• firecat@kbin.social
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      7 months ago

      Valve Corporation, the monopoly of gaming was sued by EU for Geoblocking. Valve plan with 5 publishers was to raise prices and block games in other countries. Meaning Frence games would be Frence games and American games be American.

      That’s what the entertainment industry wants to do with videos and CDs.

        • rhythmisaprancer@kbin.social
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          7 months ago

          I would think that more markets would mean more money, no? I don’t see how this could ever be good for them, but we learned in another post that Cocoon is out of print in USA but available in UK.

          --not a business owner

      • Deceptichum@kbin.social
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        7 months ago

        Never heard this claim before and it’s sounds counterproductive for Valve to limit the options of purchases for users.

        Can you provide something to back this up?

    • livus@kbin.social
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      7 months ago

      I think there was a community to post these weird thumbnail combos, but I can’t find it.

  • AutoTL;DR@lemmings.worldB
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    7 months ago

    This is the best summary I could come up with:


    Media companies have long argued that territorial exclusivity is key to their business models and that getting rid of it would jeopardize the creative and economic sustainability of the film and TV sectors in Europe.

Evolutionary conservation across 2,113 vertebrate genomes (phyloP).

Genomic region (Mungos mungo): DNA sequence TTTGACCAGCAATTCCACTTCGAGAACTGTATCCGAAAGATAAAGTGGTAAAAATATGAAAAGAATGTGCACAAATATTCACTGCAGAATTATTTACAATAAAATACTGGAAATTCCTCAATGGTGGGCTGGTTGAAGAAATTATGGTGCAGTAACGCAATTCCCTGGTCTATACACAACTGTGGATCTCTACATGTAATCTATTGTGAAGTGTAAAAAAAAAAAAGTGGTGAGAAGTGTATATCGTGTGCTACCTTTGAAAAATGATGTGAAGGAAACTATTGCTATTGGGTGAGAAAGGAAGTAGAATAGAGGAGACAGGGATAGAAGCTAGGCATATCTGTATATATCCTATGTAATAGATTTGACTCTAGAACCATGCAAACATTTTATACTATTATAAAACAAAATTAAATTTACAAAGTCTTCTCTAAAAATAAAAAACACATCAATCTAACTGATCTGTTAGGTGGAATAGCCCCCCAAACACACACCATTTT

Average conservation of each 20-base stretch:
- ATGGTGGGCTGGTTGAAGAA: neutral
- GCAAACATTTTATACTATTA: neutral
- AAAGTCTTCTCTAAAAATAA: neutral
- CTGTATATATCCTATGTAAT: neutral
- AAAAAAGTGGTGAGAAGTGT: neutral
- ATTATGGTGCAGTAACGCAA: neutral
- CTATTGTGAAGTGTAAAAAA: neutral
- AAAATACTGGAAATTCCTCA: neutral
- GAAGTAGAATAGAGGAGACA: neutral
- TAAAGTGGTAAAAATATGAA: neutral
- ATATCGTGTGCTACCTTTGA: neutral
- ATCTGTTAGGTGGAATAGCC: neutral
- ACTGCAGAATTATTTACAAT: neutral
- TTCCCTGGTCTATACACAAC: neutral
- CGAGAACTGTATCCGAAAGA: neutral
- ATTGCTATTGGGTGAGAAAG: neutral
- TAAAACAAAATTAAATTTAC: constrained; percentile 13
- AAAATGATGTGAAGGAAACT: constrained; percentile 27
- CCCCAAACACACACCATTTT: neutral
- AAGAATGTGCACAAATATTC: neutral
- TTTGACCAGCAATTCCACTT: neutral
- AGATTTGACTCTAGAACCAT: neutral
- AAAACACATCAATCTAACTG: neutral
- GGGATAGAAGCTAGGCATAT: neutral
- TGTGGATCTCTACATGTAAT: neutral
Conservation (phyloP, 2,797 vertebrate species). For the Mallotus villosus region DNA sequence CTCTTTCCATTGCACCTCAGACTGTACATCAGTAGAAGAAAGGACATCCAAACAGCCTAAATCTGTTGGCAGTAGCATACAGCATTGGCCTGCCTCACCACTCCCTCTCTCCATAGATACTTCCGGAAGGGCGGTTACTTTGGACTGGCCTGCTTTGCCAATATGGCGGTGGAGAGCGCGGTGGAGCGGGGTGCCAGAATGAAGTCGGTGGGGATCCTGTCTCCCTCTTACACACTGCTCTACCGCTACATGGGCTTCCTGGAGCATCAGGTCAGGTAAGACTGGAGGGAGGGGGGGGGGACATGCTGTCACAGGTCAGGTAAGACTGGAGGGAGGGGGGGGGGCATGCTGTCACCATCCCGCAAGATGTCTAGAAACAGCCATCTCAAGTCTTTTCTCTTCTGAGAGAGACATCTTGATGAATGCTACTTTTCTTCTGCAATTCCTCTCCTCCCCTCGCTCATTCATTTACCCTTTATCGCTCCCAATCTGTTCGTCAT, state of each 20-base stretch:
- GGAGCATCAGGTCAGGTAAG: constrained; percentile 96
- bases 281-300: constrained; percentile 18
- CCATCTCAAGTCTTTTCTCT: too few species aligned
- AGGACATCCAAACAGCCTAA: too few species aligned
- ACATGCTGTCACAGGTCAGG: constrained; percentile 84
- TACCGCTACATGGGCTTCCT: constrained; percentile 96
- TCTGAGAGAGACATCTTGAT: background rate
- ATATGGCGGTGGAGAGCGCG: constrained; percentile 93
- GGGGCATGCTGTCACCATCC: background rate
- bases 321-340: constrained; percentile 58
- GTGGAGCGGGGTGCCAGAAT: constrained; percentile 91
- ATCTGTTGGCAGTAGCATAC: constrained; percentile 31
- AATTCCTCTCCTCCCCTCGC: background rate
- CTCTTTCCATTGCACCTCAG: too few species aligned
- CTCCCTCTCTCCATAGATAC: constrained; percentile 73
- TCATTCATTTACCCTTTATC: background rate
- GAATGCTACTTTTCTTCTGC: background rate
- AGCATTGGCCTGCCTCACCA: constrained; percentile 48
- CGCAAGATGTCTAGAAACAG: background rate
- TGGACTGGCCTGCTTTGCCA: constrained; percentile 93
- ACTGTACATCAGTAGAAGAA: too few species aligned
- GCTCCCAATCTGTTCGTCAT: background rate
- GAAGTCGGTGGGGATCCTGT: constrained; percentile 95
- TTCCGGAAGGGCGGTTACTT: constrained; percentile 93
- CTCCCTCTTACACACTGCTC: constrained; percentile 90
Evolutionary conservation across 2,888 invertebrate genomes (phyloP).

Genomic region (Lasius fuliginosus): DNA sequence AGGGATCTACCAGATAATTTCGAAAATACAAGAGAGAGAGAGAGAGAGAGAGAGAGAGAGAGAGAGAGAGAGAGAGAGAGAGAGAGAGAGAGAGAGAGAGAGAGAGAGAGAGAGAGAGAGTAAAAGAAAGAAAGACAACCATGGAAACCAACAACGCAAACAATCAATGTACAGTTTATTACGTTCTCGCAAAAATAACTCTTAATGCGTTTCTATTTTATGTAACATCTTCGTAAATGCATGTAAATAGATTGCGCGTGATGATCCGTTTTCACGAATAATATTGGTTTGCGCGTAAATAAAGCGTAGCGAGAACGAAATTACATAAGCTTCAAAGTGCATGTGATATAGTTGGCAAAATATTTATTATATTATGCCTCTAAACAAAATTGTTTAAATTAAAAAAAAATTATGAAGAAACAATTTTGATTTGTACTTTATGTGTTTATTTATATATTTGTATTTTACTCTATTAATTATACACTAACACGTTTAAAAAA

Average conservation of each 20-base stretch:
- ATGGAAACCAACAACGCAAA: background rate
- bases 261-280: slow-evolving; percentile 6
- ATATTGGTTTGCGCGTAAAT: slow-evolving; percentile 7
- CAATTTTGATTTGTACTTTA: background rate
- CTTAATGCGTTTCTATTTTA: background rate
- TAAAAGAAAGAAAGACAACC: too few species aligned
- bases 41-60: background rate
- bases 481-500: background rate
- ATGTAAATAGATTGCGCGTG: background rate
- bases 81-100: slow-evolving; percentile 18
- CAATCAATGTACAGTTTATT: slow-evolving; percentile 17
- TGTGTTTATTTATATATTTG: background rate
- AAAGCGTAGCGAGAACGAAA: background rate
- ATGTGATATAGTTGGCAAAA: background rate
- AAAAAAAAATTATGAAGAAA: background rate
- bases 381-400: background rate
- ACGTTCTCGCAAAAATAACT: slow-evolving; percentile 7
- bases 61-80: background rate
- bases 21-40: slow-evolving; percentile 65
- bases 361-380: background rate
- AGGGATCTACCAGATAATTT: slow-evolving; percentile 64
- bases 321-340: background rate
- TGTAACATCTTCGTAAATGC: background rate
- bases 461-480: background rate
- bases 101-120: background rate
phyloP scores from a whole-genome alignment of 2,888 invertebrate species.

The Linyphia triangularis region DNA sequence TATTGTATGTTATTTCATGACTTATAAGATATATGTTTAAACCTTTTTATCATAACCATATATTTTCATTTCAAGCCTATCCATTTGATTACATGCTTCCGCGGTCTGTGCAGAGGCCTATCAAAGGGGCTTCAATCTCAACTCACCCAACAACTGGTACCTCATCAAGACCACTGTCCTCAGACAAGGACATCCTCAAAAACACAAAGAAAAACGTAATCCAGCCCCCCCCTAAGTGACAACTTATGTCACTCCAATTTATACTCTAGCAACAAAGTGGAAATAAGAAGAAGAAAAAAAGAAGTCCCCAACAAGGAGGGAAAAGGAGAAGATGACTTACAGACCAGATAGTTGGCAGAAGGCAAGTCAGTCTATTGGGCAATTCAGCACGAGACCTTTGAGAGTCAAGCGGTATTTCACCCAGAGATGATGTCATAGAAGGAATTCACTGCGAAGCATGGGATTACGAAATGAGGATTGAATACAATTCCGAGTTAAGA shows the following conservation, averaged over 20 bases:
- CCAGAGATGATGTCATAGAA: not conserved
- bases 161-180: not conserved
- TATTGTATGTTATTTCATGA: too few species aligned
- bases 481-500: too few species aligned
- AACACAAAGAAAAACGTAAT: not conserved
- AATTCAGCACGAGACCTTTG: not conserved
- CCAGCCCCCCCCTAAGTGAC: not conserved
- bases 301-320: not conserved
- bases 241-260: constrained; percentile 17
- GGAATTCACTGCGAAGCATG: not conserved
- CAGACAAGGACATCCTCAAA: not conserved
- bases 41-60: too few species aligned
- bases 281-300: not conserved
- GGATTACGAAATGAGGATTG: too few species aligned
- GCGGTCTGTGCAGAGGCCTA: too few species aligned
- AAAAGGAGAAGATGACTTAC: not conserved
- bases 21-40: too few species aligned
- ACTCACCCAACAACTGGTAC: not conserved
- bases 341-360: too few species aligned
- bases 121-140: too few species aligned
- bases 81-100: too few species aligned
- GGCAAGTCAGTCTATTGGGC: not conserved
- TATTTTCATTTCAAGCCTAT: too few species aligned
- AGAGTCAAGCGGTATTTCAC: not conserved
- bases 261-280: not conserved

Discovery, NBCUniversal, Sony Pictures, and Paramount joined forces with European giants Canal+, RTL, TF1, Sky, ProSiebenSat.1, Wildbunch and Leonine, representatives of major sports leagues, including England’s Premier League of soccer, Germany’s DFL and Italy’s Serie A, and distributors and exhibitor groups, including the MPA and European exhibitors organization UNIC, in a joint letter calling for the EU to reject the proposal and keep territorial exclusivity in place.

    The companies argue the result of a geo-blocking ban would be a “significant reduction of choice in content, distribution, and access options as well as a surge in prices” for consumers.

    But Europe is still largely a patchwork market of individual nation states or linguistic regions with small and mid-sized companies accounting for the vast majority of employment in the sector.

    Licensing contracts for exclusive regional or linguistic rights — for a French film in Belgium, say, or an English Premier League match in Norway — form the basis of the industry, with pricing differing according to demand.

    Companies use geo-blocking technology to prevent cross-border comparison shopping, which they fear will lead to price dumping, with the lowest-value territory dictating the licensing fee for the entire EU.


    The original article contains 589 words, the summary contains 229 words. Saved 61%. I’m a bot and I’m open source!

  • jlow (he/him)@beehaw.org
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    7 months ago

    Geoblocking should be banned! I know how to use (and pay for a) VPN and would pirate without any qualms if that doesn’t work but for the people that don’t know geoblocking need to go. It’s is just another thing that benefits the big corps, not the artists doing the films and series.